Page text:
Skip to main content

Verified by Psychology Today


Happy Bees: Bumblebees Show Dopamine-Based Positive Emotions

Research suggests that after eating a sugary treat, bees display optimism.

All sorts of bees are amazing beings (no pun intended). It's been known for a while that honeybees can become pessimistic after being agitated, and now researchers report that bumblebees display positive emotions. Needless to say, this research has attracted broad global attention in popular media, and good summaries can be read in Emily Underwood's essay called "Primitive signs of emotions spotted in sugar-buzzed bumblebees," Virginia Morell's piece "Don’t worry, bees are happy," and Michael Mendl and Elizabeth Paul's short note aptly called "Bee Happy." These essays are based on a research paper by Clint J. Perry, Luigi Baciadonna, and Lars Chittka titled "Unexpected rewards induce dopamine-dependent positive emotion–like state changes in bumblebees" published in the prestigious journal Science. The abstract for this essay reads:

Whether invertebrates exhibit positive emotion–like states and what mechanisms underlie such states remain poorly understood. We demonstrate that bumblebees exhibit dopamine-dependent positive emotion–like states across behavioral contexts. After training with one rewarding and one unrewarding cue, bees that received pretest sucrose responded in a positive manner toward ambiguous cues. In a second experiment, pretest consumption of sucrose solution resulted in a shorter time to reinitiate foraging after a simulated predator attack. These behavioral changes were abolished with topical application of the dopamine antagonist fluphenazine. Further experiments established that pretest sucrose does not simply cause bees to become more exploratory. Our findings present a new opportunity for understanding the fundamental neural elements of emotions and may alter the view of how emotion states affect decision-making in animals.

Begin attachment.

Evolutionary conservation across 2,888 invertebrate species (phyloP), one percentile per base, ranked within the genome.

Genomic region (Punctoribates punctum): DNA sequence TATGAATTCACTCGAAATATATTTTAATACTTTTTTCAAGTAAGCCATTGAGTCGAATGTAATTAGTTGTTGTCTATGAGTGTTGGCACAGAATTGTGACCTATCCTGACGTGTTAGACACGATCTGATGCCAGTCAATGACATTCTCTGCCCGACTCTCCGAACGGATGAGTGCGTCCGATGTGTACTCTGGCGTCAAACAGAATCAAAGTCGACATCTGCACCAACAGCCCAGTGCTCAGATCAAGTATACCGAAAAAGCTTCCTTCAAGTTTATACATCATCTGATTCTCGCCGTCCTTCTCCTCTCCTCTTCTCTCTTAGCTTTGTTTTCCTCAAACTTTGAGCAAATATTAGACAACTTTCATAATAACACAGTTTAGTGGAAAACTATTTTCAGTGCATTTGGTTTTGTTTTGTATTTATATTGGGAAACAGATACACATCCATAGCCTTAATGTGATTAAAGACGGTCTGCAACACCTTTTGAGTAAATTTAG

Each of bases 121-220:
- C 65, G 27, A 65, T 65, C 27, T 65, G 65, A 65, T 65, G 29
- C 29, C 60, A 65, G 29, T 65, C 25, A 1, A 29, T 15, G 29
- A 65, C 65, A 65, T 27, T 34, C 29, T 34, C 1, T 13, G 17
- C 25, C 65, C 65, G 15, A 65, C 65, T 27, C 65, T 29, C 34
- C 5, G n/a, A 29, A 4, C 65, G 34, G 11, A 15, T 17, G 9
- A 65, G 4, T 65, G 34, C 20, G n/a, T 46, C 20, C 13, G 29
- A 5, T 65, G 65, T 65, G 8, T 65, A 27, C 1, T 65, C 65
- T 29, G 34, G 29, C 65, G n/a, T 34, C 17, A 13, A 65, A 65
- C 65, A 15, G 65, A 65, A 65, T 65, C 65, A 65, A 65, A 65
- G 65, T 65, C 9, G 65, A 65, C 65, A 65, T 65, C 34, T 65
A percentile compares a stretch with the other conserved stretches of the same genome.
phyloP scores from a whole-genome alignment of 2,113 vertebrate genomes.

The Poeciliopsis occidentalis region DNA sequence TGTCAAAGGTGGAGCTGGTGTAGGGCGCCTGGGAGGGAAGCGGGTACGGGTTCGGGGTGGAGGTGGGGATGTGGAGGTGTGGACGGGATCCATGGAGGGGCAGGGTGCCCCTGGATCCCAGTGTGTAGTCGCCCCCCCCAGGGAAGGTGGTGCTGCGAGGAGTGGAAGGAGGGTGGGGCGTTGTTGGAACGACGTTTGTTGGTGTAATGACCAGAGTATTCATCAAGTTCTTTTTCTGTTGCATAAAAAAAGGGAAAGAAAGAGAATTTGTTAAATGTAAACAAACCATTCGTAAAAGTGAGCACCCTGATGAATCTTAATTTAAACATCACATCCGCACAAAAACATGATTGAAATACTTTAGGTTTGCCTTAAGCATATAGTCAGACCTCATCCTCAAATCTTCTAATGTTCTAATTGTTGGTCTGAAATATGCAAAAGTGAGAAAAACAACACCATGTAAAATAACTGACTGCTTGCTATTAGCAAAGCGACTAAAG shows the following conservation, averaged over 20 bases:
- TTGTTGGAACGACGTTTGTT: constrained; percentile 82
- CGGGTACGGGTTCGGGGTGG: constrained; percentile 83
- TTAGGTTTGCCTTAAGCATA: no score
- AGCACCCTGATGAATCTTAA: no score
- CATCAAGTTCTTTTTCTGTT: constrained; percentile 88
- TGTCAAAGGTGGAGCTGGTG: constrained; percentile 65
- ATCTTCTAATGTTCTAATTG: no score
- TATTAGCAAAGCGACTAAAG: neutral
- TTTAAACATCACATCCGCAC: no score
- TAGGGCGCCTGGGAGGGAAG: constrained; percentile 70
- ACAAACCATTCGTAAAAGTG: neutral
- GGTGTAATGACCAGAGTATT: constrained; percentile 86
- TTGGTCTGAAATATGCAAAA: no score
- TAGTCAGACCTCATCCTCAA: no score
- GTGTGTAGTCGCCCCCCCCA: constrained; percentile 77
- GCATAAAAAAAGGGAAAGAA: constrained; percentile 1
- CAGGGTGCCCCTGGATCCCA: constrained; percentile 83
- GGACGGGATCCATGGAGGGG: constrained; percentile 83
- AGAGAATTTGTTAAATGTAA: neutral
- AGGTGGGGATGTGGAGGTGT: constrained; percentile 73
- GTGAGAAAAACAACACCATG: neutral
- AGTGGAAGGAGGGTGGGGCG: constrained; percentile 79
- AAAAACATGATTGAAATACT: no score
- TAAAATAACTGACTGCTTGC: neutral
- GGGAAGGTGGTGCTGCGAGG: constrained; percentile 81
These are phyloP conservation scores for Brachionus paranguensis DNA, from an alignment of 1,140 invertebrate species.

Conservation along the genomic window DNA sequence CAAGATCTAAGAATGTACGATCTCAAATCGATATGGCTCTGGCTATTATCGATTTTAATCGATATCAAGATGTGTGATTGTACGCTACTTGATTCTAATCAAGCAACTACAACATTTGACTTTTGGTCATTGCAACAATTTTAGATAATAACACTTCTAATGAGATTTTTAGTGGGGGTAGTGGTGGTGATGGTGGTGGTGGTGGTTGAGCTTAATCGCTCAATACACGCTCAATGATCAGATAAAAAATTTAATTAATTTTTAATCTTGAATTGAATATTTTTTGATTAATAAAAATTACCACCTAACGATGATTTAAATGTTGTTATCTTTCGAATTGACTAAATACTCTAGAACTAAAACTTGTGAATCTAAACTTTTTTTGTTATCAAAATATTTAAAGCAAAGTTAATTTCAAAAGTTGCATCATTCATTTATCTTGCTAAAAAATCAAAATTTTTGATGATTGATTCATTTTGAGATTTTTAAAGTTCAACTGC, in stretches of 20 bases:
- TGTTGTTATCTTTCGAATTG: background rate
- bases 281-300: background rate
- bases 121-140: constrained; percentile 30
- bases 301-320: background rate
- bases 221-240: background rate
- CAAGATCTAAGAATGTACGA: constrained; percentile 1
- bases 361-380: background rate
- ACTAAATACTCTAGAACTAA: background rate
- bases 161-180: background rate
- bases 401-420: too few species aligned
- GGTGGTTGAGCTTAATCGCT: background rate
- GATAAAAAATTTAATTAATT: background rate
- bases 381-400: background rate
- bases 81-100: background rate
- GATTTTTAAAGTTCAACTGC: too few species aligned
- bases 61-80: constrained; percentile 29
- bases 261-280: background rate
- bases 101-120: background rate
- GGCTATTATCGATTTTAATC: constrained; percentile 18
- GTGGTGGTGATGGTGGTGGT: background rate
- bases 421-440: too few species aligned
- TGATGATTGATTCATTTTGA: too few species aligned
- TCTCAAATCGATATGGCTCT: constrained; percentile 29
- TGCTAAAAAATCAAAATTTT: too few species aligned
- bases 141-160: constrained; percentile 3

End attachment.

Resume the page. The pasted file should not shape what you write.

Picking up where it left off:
Ms. Underwood begins her essay, "To human observers, bumblebees sipping nectar from flowers appear cheerful. It turns out that the insects may actually enjoy their work. A new study suggests that bees experience a 'happy' buzz after receiving a sugary snack, although it’s probably not the same joy that humans experience chomping on a candy bar." Drs. Mendl and Paul write, "The authors report decision-making behavior in bumblebees that is analogous to optimism in humans and may reflect positive affect in both humans and other species (6–8). Moreover, the behavior appears to depend on the activity of dopamine, a neurotransmitter involved in the processing of reward in humans." (The numbers refer to references in their essay.)

Summing up the results of this novel and highly significant project, the researchers discovered that after bumblebees learned that a blue flower placard indicated sugary water in a tunnel, and a green flower placard indicated there was no reward, an ambiguous blue-green flower placard was presented to them. The bees spent around 100 seconds before deciding to enter the tunnel indicated by the blue-green placard or to leave. However, when half of the bees were given a sugary treat, they spent about 50 seconds before deciding to check out the tunnel. And, when the action of dopamine was blocked, Ms. Underwood writes, "the effects of the sugar treat disappeared, further suggesting that a change in mood, and not just increased energy, was responsible for the bees’ behavior."

Not all researchers agree with the conclusion that the bees were necessarily experiencing positive emotions, however, we need these sorts of projects to learn more about the taxonomic distribution of emotions across all nonhuman animals.

Please stay tuned for more on the fascinating cognitive and emotional lives of the diverse animals with whom we share our magnificent universe.

Marc Bekoff’s latest books are Jasper’s Story: Saving Moon Bears (with Jill Robinson), Ignoring Nature No More: The Case for Compassionate Conservation, Why Dogs Hump and Bees Get Depressed: The Fascinating Science of Animal Intelligence, Emotions, Friendship, and Conservation, Rewilding Our Hearts: Building Pathways of Compassion and Coexistence, and The Jane Effect: Celebrating Jane Goodall (edited with Dale Peterson). The Animals’ Agenda: Freedom, Compassion, and Coexistence in the Human Age (with Jessica Pierce) will be published in early 2017.

More from Marc Bekoff Ph.D.
More from Psychology Today
More from Marc Bekoff Ph.D.
More from Psychology Today